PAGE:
Microsatellites are highly mutable elements in eukaryotic genomes. Although they are widely used by researchers as genetic markers and tools for evolutionary studies, the full mutation mechanisms and factors affecting the mutation rate of microsatellites are not well understood. Microsatellite loci shared by human, chimpanzee, gorilla, orangutan and rhesus macaque genomes were sorted into four different perfection status groups named Perfect, Imperfect, Perfect-Compound, and Imperfect- Compound. We found that compound microsatellite loci generally had no significant effect on mutation rates, while imperfect microsatellite loci significantly lowered mutation rates compared to perfect ones (P = 1 × 10–4). The significant difference resulted from a small amount of interruption (1–2 bp) within microsatellites, especially when the loci were shorter than 14–15 repeats. Furthermore, real perfect loci were used to compare with split up ‘perfect loci’ actually obtained from the imperfect group. We found that the mutation rates were significantly different from each other for small numbers of repeats, especially in 7–9 repeats (P < 0.05). This suggests that an imperfect locus should not be considered as two or more separated perfect loci. This also raises the question that the algorithms currently used to find microsatellite loci based on mismatch penalties may result not only in heterogeneous microsatellite data sets with heterogeneous numbers of imperfect loci but also in data sets that are biased in mutation rate because of these imperfect loci.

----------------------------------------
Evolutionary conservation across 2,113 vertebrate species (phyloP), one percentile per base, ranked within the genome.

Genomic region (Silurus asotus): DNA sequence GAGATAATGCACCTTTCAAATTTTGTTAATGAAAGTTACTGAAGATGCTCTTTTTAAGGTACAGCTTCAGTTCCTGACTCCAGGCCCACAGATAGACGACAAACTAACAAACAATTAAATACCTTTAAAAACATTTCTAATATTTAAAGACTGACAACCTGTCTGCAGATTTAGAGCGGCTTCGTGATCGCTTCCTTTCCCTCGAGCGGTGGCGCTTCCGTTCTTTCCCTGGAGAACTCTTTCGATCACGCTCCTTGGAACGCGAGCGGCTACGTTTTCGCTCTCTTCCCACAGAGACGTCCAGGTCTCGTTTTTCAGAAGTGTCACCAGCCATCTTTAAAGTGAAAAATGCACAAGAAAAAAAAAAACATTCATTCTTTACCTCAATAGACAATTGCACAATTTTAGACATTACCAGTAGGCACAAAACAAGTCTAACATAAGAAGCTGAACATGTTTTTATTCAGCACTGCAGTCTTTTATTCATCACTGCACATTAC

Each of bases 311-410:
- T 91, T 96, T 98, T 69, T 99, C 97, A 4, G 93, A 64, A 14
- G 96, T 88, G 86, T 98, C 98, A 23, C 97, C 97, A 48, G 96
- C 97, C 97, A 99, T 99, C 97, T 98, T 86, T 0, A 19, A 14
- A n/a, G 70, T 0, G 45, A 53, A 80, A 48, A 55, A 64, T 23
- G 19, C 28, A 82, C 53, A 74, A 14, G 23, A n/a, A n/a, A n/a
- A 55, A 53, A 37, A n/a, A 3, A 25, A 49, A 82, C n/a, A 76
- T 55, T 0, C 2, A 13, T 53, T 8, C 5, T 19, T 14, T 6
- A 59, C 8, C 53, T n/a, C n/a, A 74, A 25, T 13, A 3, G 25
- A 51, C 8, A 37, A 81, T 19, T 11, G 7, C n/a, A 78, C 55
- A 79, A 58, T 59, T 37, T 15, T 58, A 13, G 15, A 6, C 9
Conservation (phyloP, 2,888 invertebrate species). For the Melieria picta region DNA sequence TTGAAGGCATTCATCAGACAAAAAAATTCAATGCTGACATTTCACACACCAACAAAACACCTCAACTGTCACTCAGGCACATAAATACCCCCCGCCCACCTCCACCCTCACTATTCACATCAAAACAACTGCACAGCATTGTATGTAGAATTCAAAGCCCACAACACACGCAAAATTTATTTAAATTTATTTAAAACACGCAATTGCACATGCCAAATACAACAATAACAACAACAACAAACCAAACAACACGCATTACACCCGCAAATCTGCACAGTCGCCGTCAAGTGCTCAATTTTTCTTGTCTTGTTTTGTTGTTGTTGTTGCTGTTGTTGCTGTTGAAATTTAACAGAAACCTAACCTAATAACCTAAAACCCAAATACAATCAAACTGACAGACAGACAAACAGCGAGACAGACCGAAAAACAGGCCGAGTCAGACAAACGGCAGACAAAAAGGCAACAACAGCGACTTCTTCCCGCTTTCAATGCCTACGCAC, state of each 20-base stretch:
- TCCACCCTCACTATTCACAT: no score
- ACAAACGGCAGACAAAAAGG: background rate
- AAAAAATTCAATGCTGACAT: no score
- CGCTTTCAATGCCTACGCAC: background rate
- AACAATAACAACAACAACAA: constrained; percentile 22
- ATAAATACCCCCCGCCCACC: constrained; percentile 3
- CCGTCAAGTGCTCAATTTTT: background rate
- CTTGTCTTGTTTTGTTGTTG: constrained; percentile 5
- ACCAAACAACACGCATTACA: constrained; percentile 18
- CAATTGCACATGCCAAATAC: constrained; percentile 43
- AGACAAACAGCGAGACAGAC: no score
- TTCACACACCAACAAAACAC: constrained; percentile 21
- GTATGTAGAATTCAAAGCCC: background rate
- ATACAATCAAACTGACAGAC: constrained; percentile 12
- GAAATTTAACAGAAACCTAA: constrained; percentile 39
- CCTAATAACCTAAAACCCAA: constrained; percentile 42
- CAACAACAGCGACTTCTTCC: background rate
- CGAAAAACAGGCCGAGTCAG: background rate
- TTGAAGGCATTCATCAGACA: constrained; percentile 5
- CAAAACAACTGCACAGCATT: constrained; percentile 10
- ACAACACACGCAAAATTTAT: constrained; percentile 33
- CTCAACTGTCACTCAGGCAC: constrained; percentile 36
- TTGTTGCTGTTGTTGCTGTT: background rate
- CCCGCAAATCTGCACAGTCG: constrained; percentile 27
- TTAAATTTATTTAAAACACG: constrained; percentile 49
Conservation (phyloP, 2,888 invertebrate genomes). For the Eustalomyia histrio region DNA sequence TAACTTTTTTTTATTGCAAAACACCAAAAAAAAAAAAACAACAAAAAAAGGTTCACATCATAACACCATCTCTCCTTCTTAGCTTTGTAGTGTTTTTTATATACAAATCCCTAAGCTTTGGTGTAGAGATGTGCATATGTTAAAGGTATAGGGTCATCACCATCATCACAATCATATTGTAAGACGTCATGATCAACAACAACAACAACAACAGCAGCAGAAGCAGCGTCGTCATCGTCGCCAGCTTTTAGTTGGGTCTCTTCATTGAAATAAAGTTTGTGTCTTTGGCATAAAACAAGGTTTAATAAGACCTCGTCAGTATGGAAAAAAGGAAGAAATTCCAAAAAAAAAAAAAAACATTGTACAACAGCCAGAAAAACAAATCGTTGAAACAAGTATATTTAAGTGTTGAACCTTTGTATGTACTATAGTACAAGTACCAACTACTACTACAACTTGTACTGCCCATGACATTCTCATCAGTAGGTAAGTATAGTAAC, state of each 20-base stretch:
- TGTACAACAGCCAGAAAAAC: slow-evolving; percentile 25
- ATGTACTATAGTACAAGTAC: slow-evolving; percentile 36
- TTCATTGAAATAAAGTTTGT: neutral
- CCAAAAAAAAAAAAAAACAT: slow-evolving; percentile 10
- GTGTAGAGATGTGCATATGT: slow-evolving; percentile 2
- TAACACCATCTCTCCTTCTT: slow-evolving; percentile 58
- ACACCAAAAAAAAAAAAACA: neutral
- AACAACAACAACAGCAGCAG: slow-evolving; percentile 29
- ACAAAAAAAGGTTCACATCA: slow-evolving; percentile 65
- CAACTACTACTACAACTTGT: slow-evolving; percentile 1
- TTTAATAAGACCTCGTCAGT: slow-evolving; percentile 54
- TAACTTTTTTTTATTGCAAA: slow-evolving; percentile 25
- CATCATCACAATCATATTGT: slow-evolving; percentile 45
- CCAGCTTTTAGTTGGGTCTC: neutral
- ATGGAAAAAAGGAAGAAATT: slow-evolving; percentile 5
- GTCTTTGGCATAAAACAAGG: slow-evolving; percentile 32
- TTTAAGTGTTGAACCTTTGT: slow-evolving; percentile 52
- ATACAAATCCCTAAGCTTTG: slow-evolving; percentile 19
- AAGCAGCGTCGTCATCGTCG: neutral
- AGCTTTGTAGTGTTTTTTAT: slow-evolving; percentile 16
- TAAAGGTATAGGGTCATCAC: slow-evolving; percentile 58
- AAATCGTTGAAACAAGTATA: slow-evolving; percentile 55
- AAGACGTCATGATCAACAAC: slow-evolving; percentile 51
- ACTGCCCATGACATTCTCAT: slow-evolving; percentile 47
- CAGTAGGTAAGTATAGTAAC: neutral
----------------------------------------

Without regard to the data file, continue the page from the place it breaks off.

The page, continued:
2016 The Anthropological Society of Nippon